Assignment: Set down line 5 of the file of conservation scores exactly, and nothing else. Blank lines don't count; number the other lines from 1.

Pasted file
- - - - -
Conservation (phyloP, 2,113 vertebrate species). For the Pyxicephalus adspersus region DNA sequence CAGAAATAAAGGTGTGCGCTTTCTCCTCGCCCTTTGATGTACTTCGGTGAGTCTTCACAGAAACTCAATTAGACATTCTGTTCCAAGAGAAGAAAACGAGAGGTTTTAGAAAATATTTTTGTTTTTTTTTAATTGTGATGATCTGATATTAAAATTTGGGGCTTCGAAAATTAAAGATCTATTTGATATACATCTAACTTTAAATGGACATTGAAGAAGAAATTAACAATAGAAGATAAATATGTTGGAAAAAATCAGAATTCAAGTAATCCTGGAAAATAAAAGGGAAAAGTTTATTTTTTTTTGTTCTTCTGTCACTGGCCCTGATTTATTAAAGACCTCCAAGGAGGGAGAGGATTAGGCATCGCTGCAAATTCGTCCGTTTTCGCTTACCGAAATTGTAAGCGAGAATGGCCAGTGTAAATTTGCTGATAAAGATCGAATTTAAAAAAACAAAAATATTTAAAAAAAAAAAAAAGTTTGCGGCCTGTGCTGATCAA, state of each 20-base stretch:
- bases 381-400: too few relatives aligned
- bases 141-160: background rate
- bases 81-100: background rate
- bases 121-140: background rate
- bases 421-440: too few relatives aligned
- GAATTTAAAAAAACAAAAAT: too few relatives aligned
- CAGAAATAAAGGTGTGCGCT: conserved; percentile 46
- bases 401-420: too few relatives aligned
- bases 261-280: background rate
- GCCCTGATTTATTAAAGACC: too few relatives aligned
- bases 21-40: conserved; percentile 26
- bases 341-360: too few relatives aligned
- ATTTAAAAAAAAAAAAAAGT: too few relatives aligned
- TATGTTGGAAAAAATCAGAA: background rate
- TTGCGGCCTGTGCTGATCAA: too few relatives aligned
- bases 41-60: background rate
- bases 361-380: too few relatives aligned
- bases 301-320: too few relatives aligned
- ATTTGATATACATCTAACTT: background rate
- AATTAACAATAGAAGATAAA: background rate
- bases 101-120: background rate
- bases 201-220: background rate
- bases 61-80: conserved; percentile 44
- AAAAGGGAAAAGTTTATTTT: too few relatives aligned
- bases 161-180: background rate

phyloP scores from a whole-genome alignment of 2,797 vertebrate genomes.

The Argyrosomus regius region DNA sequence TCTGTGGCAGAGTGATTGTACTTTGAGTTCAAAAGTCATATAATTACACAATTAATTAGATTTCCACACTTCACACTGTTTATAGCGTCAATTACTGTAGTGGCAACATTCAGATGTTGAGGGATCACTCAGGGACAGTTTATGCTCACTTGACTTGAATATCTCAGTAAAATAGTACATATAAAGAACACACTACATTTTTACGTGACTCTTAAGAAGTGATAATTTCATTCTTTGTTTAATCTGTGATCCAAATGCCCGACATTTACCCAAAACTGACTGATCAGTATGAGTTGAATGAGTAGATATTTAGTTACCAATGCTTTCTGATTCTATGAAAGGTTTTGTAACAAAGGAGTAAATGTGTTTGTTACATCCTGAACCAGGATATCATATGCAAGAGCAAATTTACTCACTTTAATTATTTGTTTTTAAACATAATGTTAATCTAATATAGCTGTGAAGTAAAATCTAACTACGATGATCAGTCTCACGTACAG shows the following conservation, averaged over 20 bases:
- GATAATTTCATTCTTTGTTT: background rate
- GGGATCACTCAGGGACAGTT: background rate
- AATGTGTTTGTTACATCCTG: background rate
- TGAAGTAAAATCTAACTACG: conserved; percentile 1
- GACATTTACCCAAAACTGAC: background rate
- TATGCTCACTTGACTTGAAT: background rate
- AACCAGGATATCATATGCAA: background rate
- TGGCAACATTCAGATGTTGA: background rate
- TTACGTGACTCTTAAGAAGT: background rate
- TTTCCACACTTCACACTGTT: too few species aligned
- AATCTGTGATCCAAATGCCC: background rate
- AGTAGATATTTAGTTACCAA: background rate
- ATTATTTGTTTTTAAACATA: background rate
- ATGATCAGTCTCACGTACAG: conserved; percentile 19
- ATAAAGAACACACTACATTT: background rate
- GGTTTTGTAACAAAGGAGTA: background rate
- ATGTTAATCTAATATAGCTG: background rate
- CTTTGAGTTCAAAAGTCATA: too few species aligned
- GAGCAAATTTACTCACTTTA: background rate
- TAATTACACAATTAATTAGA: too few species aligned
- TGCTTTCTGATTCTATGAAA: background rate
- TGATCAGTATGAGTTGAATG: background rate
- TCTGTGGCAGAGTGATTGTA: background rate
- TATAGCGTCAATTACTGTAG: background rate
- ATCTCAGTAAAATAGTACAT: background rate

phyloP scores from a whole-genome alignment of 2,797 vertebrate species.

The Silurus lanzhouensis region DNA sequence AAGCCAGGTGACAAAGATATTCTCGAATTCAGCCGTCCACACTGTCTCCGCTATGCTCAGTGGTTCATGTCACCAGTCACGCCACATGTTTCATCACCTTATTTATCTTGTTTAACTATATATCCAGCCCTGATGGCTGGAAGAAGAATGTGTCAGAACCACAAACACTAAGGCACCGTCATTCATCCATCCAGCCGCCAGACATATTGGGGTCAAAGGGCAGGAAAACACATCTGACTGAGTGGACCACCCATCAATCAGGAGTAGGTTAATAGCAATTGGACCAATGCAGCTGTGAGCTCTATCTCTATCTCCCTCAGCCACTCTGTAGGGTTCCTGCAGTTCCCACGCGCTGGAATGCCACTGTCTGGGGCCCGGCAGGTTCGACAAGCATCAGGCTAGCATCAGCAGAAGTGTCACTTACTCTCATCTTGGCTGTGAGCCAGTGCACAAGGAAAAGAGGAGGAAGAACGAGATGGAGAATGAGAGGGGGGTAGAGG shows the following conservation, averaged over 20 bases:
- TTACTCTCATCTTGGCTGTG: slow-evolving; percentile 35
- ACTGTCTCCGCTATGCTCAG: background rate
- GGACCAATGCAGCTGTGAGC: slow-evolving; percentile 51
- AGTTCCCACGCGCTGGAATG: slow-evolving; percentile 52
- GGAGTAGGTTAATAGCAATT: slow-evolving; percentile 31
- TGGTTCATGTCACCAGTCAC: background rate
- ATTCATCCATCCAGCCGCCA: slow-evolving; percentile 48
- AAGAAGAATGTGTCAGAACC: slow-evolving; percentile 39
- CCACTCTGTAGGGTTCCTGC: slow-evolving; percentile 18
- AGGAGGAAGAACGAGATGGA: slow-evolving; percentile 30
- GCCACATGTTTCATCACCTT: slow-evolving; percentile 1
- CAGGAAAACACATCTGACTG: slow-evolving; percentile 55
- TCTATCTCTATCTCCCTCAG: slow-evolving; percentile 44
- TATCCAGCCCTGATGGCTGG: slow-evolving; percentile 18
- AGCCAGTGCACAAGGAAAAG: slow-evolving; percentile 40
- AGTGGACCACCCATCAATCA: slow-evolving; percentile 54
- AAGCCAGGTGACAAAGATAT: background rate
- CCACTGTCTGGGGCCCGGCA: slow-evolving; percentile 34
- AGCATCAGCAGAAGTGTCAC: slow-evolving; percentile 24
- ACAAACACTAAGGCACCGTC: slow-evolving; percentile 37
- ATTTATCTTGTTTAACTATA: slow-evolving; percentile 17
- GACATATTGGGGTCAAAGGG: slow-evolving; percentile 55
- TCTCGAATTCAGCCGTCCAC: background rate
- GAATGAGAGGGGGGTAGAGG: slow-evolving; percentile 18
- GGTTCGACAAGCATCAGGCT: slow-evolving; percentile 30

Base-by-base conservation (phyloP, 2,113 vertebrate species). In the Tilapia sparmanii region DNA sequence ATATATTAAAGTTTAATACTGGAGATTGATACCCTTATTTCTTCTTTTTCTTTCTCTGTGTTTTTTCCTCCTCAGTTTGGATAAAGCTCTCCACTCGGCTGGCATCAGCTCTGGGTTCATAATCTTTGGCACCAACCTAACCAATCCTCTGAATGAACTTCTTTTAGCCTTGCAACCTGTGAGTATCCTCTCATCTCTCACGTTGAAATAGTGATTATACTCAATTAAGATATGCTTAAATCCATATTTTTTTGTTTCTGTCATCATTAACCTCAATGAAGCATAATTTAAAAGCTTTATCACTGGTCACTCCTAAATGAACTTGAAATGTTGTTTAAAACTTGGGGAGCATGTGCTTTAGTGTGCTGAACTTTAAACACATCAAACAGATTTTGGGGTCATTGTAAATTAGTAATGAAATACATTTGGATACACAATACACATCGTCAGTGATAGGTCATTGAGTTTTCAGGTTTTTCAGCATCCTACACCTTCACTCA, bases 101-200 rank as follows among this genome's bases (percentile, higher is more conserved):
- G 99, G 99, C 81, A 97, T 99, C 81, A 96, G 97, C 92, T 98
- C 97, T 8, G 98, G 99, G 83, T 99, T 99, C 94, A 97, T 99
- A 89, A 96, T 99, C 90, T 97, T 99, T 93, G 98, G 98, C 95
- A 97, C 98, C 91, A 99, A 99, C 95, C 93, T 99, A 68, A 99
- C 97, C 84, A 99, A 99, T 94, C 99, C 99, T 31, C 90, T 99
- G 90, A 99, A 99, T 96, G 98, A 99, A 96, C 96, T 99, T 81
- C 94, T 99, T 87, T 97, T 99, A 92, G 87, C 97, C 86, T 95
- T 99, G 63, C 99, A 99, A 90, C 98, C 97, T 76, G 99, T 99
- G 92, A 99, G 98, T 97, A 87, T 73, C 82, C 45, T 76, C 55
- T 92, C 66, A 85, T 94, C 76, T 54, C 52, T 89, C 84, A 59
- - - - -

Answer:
- bases 121-140: background rate